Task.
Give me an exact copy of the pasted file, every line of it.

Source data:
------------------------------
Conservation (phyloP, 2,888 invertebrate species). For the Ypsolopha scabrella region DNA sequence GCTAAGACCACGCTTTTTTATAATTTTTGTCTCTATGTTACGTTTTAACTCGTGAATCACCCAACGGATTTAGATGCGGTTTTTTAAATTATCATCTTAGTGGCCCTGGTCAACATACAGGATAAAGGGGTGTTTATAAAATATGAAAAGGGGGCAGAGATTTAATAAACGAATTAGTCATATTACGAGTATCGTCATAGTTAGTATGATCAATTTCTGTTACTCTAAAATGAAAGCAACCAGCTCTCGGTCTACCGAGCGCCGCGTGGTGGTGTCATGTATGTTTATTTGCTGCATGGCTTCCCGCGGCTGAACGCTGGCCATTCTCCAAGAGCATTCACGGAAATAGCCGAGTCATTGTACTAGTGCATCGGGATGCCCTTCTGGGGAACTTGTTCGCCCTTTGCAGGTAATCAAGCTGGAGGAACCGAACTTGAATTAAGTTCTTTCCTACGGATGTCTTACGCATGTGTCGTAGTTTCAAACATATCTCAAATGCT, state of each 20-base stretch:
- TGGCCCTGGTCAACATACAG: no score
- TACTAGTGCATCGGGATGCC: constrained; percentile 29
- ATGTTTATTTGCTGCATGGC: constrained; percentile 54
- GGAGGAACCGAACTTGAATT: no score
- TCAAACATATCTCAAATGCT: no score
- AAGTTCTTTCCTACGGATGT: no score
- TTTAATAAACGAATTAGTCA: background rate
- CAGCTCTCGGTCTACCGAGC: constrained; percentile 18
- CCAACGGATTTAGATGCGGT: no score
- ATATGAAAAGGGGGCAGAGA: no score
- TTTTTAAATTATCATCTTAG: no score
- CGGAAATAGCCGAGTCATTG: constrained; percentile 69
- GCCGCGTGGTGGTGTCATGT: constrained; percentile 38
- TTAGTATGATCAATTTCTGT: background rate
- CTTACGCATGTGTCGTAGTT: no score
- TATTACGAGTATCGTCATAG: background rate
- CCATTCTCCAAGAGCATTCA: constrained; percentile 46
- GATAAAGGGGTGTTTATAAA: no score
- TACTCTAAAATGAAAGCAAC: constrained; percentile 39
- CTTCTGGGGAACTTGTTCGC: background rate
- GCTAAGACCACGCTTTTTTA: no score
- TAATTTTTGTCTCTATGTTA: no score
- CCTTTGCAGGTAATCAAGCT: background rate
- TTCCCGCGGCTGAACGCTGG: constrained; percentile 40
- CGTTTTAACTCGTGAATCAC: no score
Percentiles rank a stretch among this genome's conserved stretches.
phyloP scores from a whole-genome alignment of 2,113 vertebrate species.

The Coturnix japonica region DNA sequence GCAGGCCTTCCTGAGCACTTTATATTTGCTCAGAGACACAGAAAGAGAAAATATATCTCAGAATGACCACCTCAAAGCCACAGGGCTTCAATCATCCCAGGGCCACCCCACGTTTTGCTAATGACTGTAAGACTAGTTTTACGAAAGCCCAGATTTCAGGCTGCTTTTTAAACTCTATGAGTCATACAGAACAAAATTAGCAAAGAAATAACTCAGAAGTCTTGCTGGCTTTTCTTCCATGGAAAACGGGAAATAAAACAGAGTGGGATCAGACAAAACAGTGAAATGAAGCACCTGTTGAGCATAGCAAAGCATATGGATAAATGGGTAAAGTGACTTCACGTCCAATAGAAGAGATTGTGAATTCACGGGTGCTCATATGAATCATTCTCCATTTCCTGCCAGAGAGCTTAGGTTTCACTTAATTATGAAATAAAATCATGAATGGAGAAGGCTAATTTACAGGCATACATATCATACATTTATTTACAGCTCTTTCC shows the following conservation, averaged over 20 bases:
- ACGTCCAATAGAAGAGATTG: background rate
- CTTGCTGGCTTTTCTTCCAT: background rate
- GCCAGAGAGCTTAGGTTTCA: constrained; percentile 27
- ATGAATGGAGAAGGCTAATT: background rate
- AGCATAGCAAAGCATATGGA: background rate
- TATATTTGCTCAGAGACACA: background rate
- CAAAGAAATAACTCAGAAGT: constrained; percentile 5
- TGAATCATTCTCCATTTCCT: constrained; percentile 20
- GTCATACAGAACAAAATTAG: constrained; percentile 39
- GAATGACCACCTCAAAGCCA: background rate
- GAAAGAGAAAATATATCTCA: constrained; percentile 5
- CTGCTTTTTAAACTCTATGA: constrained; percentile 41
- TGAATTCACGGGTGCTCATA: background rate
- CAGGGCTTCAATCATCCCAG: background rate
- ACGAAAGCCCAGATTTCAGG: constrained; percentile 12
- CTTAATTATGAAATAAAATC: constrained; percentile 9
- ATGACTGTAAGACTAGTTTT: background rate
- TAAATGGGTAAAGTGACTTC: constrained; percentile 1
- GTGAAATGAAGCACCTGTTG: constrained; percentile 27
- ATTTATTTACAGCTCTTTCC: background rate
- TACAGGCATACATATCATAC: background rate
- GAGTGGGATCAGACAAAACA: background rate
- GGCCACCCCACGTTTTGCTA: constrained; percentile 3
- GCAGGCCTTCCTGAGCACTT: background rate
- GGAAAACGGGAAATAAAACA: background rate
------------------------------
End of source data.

Conservation (phyloP, 2,888 invertebrate species). For the Ypsolopha scabrella region DNA sequence GCTAAGACCACGCTTTTTTATAATTTTTGTCTCTATGTTACGTTTTAACTCGTGAATCACCCAACGGATTTAGATGCGGTTTTTTAAATTATCATCTTAGTGGCCCTGGTCAACATACAGGATAAAGGGGTGTTTATAAAATATGAAAAGGGGGCAGAGATTTAATAAACGAATTAGTCATATTACGAGTATCGTCATAGTTAGTATGATCAATTTCTGTTACTCTAAAATGAAAGCAACCAGCTCTCGGTCTACCGAGCGCCGCGTGGTGGTGTCATGTATGTTTATTTGCTGCATGGCTTCCCGCGGCTGAACGCTGGCCATTCTCCAAGAGCATTCACGGAAATAGCCGAGTCATTGTACTAGTGCATCGGGATGCCCTTCTGGGGAACTTGTTCGCCCTTTGCAGGTAATCAAGCTGGAGGAACCGAACTTGAATTAAGTTCTTTCCTACGGATGTCTTACGCATGTGTCGTAGTTTCAAACATATCTCAAATGCT, state of each 20-base stretch:
- TGGCCCTGGTCAACATACAG: no score
- TACTAGTGCATCGGGATGCC: constrained; percentile 29
- ATGTTTATTTGCTGCATGGC: constrained; percentile 54
- GGAGGAACCGAACTTGAATT: no score
- TCAAACATATCTCAAATGCT: no score
- AAGTTCTTTCCTACGGATGT: no score
- TTTAATAAACGAATTAGTCA: background rate
- CAGCTCTCGGTCTACCGAGC: constrained; percentile 18
- CCAACGGATTTAGATGCGGT: no score
- ATATGAAAAGGGGGCAGAGA: no score
- TTTTTAAATTATCATCTTAG: no score
- CGGAAATAGCCGAGTCATTG: constrained; percentile 69
- GCCGCGTGGTGGTGTCATGT: constrained; percentile 38
- TTAGTATGATCAATTTCTGT: background rate
- CTTACGCATGTGTCGTAGTT: no score
- TATTACGAGTATCGTCATAG: background rate
- CCATTCTCCAAGAGCATTCA: constrained; percentile 46
- GATAAAGGGGTGTTTATAAA: no score
- TACTCTAAAATGAAAGCAAC: constrained; percentile 39
- CTTCTGGGGAACTTGTTCGC: background rate
- GCTAAGACCACGCTTTTTTA: no score
- TAATTTTTGTCTCTATGTTA: no score
- CCTTTGCAGGTAATCAAGCT: background rate
- TTCCCGCGGCTGAACGCTGG: constrained; percentile 40
- CGTTTTAACTCGTGAATCAC: no score
Percentiles rank a stretch among this genome's conserved stretches.
phyloP scores from a whole-genome alignment of 2,113 vertebrate species.

The Coturnix japonica region DNA sequence GCAGGCCTTCCTGAGCACTTTATATTTGCTCAGAGACACAGAAAGAGAAAATATATCTCAGAATGACCACCTCAAAGCCACAGGGCTTCAATCATCCCAGGGCCACCCCACGTTTTGCTAATGACTGTAAGACTAGTTTTACGAAAGCCCAGATTTCAGGCTGCTTTTTAAACTCTATGAGTCATACAGAACAAAATTAGCAAAGAAATAACTCAGAAGTCTTGCTGGCTTTTCTTCCATGGAAAACGGGAAATAAAACAGAGTGGGATCAGACAAAACAGTGAAATGAAGCACCTGTTGAGCATAGCAAAGCATATGGATAAATGGGTAAAGTGACTTCACGTCCAATAGAAGAGATTGTGAATTCACGGGTGCTCATATGAATCATTCTCCATTTCCTGCCAGAGAGCTTAGGTTTCACTTAATTATGAAATAAAATCATGAATGGAGAAGGCTAATTTACAGGCATACATATCATACATTTATTTACAGCTCTTTCC shows the following conservation, averaged over 20 bases:
- ACGTCCAATAGAAGAGATTG: background rate
- CTTGCTGGCTTTTCTTCCAT: background rate
- GCCAGAGAGCTTAGGTTTCA: constrained; percentile 27
- ATGAATGGAGAAGGCTAATT: background rate
- AGCATAGCAAAGCATATGGA: background rate
- TATATTTGCTCAGAGACACA: background rate
- CAAAGAAATAACTCAGAAGT: constrained; percentile 5
- TGAATCATTCTCCATTTCCT: constrained; percentile 20
- GTCATACAGAACAAAATTAG: constrained; percentile 39
- GAATGACCACCTCAAAGCCA: background rate
- GAAAGAGAAAATATATCTCA: constrained; percentile 5
- CTGCTTTTTAAACTCTATGA: constrained; percentile 41
- TGAATTCACGGGTGCTCATA: background rate
- CAGGGCTTCAATCATCCCAG: background rate
- ACGAAAGCCCAGATTTCAGG: constrained; percentile 12
- CTTAATTATGAAATAAAATC: constrained; percentile 9
- ATGACTGTAAGACTAGTTTT: background rate
- TAAATGGGTAAAGTGACTTC: constrained; percentile 1
- GTGAAATGAAGCACCTGTTG: constrained; percentile 27
- ATTTATTTACAGCTCTTTCC: background rate
- TACAGGCATACATATCATAC: background rate
- GAGTGGGATCAGACAAAACA: background rate
- GGCCACCCCACGTTTTGCTA: constrained; percentile 3
- GCAGGCCTTCCTGAGCACTT: background rate
- GGAAAACGGGAAATAAAACA: background rate